Carriers Begin Metering Bandwidth… Will Be Measuring It!

At, we’ve been expecting the move by carriers toward increased metered pricing.

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Time Warner Cable is rolling out a system for metering bandwidth, according to PC World, TechCrunch, and the Associated Press. GigaOm posts a poll — “Will Metered Broadband Make You Switch Your ISP?” — and concludes: “get ready to pay more and get less for broadband. Will this spur into action, and switch ISPs or look for alternatives.” Many bloggers, such as, view Time Warner’s move as a distinct regression. But not Cord Bloomquist, on Tech Liberation Front, who says:

“Bandwidth metering is probably a fairer and more transparent way to deal with the vast disparities in usage amongst broadband subscribers. Rather than claiming “unlimited” service and then proceeding to restrict access in a few dozen ways, metering gives unlimited use to a point, and then asks heavy users to pay their fair share.”

Cord himself uses the “f”-word: fraud. “Claims of ‘unlimited’ anything should be met with suspicion, especially unlimited bandwidth,” he writes. “In a fraud-free world, we can have networks advertised as metered, managed, or really unlimited (total free-for-alls).”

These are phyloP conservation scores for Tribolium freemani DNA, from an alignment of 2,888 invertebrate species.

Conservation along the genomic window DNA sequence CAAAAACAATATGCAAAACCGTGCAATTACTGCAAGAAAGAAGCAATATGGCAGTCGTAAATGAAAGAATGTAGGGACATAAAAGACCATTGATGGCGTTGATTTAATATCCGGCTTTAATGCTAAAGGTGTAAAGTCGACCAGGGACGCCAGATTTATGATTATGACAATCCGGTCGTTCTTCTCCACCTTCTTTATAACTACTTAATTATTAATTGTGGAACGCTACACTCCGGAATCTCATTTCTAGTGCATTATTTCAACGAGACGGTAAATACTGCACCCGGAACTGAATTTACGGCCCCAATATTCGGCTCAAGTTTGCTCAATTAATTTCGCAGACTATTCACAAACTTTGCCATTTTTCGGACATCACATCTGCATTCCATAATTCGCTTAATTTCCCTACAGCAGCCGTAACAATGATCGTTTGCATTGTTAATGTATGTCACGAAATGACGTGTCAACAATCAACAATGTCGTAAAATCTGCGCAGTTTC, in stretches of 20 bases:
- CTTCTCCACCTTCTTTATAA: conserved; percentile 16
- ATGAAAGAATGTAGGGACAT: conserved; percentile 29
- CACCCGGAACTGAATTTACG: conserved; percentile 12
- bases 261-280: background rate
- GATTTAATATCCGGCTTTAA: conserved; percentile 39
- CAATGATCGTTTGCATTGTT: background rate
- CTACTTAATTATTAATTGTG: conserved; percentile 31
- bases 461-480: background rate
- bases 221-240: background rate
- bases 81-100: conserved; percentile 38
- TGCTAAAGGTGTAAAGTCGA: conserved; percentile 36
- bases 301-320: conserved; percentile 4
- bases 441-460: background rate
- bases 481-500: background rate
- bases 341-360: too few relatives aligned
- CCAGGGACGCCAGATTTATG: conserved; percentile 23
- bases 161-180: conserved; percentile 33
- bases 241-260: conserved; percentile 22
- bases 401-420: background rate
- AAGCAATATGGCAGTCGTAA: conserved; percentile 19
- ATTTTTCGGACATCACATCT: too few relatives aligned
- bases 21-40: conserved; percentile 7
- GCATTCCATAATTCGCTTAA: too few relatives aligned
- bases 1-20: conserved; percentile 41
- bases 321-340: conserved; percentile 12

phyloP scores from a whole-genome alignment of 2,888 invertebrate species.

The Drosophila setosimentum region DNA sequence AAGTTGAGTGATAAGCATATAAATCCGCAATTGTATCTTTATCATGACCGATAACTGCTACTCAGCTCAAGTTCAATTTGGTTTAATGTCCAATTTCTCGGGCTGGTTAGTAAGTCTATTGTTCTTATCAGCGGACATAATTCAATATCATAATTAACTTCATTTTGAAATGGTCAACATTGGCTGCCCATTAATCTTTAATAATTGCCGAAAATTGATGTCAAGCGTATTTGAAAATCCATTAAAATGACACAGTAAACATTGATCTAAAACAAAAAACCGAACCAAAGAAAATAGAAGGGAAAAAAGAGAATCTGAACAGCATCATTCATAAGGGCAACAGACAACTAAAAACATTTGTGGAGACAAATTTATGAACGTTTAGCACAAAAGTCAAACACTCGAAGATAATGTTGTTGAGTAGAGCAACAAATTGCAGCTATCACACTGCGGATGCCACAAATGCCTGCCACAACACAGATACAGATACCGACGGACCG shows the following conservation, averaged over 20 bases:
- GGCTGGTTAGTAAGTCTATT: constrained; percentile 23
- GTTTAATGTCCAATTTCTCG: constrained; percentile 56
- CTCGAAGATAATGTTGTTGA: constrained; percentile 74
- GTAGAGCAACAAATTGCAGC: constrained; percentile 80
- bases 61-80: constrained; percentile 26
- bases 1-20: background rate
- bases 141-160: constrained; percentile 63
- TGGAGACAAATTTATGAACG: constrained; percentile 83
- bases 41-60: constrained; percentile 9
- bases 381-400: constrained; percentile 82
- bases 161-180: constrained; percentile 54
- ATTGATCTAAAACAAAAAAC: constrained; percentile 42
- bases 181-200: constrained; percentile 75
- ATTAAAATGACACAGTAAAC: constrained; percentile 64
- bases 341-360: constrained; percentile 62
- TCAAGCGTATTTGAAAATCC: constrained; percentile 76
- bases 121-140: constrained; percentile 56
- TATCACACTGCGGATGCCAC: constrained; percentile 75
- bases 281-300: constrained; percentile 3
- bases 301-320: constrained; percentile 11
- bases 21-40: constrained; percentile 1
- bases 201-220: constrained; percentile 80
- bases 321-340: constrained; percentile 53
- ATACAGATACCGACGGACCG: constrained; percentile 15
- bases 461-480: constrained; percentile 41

Here at, we’ve been expecting this move toward increased metered pricing.

The core motivation behind is to provide consumers with a central place to which they can go to obtain as-accurate-as-possible information about local broadband availability, competition, speeds and prices.

Tracking the presence or absence of broadband in different parts of the country is one step. Offering speed tests to check a particular connection at a particular time is another step. aims to put the entire package together, by providing consumers with ability to obtain the objective information about a particular carrier’s service plans — within a local area, like a ZIP code — and also to obtain pricing, promised speeds, and how actual Internet speeds and network connections compare. Test your connection, and help us map out the world of better broadband. You can help out: Take the Broadband Census and speed test!

–Drew Clark, Editor,

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